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David Taylor


David Taylor


For as long as I can remember I have been an advocate for people’s rights. I attended Monash University and was elected, at the end of my first year, the Faculty Liaison Officer of the Students Society. A few years later I became involved in student politics and was elected the National Education Officer of the National Union of Students. After finishing my law degree I worked as an Industrial Officer for the National Tertiary Education Union in Tasmania for three years. I left this job and moved to Sydney in 2000 to become a lawyer.

In 2001 I was admitted as a solicitor.  Initially I worked  as part of the group prosecuting claims for victims of asbestos diseases. I loved (and continue to love) this work and have been humbled by the privilege of representing and helping people at a terrible stage of their lives and the trust they have placed in me to get the best result possible. I was involved in a number of test cases including two matters that ended in the High Court, both of which have had significant effects on the law and the ability of victims of asbestos disease to recover damages. As a result of one of these claims insurers now need to prove the limit of a policy of insurance rather than a victim proving a policy was unlimited.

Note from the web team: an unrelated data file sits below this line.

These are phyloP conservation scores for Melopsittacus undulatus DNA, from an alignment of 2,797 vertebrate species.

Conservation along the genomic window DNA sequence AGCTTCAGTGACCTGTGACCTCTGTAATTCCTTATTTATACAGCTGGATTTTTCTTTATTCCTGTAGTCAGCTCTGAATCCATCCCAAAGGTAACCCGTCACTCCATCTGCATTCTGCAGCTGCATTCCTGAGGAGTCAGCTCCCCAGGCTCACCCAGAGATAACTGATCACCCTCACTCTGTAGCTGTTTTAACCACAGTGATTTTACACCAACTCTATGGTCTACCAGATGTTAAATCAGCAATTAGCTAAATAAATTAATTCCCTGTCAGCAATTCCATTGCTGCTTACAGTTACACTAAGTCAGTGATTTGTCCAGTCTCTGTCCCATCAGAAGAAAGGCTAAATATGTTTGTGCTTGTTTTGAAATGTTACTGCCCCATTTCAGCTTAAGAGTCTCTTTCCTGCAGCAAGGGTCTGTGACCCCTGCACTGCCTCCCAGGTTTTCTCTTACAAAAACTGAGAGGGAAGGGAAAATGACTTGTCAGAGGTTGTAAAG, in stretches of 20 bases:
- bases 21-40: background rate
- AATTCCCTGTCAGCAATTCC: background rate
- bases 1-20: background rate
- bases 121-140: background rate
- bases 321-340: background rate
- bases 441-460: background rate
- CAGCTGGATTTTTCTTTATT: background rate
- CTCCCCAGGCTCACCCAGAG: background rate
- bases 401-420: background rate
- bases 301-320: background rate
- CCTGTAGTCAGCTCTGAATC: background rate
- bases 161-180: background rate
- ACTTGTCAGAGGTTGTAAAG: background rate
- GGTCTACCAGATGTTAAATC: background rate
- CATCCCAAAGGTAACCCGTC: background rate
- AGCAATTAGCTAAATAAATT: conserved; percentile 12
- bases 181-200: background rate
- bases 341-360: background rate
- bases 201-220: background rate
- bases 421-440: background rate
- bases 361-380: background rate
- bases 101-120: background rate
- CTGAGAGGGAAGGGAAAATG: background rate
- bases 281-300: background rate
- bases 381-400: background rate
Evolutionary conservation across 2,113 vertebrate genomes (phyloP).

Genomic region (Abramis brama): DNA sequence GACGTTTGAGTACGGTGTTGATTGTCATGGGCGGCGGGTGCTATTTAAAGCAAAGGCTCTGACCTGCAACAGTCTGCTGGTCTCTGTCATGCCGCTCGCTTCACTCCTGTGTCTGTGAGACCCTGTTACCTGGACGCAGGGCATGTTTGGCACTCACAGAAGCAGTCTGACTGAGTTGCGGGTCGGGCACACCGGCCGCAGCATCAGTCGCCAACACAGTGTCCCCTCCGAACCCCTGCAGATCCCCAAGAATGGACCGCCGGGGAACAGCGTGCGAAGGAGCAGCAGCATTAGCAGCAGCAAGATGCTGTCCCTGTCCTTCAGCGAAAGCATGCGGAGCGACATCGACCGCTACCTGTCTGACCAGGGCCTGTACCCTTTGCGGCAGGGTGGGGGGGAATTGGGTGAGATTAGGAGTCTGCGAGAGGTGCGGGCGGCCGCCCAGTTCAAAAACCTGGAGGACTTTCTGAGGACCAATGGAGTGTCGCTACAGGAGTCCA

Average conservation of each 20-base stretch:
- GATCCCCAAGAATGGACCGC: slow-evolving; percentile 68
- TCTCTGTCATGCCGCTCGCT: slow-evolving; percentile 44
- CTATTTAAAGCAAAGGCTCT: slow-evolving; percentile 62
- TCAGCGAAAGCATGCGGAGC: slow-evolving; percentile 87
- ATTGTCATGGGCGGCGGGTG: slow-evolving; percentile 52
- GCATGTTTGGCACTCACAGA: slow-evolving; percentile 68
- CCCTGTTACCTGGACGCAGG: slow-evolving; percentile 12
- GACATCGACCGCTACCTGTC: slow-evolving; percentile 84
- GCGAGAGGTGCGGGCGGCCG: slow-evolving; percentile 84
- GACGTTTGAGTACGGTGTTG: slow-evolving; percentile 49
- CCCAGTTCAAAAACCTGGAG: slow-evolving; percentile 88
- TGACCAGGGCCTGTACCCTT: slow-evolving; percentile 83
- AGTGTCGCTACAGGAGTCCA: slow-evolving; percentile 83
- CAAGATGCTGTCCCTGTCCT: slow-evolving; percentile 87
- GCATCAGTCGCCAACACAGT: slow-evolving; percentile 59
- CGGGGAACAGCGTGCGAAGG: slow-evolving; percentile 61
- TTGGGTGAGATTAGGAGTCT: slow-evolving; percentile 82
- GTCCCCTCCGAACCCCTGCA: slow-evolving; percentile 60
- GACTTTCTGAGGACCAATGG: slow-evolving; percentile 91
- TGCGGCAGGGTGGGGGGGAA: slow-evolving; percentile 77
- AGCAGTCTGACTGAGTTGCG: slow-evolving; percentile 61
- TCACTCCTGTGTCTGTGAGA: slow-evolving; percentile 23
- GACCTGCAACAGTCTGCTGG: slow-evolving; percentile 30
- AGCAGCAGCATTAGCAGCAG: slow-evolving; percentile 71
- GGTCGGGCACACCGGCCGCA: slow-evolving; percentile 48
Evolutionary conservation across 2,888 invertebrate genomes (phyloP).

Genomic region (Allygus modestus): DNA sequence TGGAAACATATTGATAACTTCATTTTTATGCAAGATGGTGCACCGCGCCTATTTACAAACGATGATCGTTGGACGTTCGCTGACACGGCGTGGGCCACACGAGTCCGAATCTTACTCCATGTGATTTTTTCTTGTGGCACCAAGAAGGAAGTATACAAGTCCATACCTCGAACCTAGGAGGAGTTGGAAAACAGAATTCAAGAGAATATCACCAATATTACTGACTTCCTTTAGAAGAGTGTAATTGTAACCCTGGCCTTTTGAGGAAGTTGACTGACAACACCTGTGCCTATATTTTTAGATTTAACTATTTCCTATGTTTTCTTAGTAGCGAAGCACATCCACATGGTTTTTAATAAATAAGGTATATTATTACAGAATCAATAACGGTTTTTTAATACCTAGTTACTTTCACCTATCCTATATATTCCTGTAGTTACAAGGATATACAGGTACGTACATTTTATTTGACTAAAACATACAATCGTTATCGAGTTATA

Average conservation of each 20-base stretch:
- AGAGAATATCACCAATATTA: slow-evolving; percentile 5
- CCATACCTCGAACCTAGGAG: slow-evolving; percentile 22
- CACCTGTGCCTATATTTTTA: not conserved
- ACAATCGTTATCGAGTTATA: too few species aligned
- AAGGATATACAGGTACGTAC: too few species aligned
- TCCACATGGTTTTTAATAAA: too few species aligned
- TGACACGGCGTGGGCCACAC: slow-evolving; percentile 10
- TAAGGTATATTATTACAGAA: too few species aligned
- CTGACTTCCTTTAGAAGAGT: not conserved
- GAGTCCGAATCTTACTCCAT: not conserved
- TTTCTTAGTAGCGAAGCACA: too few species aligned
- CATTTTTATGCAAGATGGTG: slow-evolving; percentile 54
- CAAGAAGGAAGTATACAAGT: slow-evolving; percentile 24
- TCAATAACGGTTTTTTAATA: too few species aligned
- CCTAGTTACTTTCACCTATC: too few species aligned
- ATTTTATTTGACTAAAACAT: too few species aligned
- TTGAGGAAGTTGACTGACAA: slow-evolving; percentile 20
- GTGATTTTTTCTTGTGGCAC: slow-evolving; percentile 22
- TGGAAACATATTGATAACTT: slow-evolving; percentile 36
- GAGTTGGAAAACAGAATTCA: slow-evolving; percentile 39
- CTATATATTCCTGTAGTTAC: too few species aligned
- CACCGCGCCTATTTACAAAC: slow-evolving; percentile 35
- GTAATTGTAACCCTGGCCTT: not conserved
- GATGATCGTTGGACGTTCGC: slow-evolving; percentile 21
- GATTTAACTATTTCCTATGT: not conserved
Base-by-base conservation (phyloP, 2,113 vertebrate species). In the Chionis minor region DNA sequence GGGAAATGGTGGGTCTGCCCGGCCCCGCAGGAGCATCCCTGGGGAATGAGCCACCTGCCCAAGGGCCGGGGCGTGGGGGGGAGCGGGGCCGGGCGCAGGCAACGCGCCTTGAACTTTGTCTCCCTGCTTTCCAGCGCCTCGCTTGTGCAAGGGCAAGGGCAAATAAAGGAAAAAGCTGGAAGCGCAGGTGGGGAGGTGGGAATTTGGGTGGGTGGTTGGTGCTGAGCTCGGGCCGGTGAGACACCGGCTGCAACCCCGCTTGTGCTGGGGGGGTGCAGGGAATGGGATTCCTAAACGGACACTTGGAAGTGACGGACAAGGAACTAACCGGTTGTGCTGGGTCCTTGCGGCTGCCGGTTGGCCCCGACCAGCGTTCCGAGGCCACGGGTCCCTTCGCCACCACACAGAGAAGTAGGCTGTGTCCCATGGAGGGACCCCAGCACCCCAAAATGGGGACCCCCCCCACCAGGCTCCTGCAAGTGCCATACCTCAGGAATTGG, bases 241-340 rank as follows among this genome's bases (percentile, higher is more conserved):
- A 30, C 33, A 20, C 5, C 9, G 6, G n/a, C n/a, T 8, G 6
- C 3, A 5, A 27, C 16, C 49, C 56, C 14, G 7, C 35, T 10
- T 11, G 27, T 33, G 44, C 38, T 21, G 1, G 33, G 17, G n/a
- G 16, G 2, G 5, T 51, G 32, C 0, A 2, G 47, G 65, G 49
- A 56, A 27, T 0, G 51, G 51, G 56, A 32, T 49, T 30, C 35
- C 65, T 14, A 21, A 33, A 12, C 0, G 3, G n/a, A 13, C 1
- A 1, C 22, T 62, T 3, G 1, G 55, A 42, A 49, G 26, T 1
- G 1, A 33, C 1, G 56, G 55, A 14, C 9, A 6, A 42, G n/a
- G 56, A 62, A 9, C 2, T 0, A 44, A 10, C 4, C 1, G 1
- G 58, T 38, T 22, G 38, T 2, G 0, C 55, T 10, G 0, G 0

From 2007, in addition to asbestos work, I have practiced employment and industrial law acting for individuals in claims for unfair dismissal, adverse action, underpayment, harassment and discrimination as well as acting for a number of unions in enterprise bargaining, workplace determinations and industrial disputes. I became a partner of the firm I worked at.  In 2010 I became an accredited specialist in employment and industrial law.

I have acted in a number of significant employment and industrial matters. I was the solicitor for the Australian & International Pilots Association during the dispute between Qantas pilots (and other Qantas employees) and Qantas management in 2011-12 (when Qantas grounded the airline). I ran the first successful claim under the Independent Contractors Act and one of the few successful sexual harassment claims resulting in a significant award to a woman who suffered serious psychological trauma as a result of harassment and victimisation.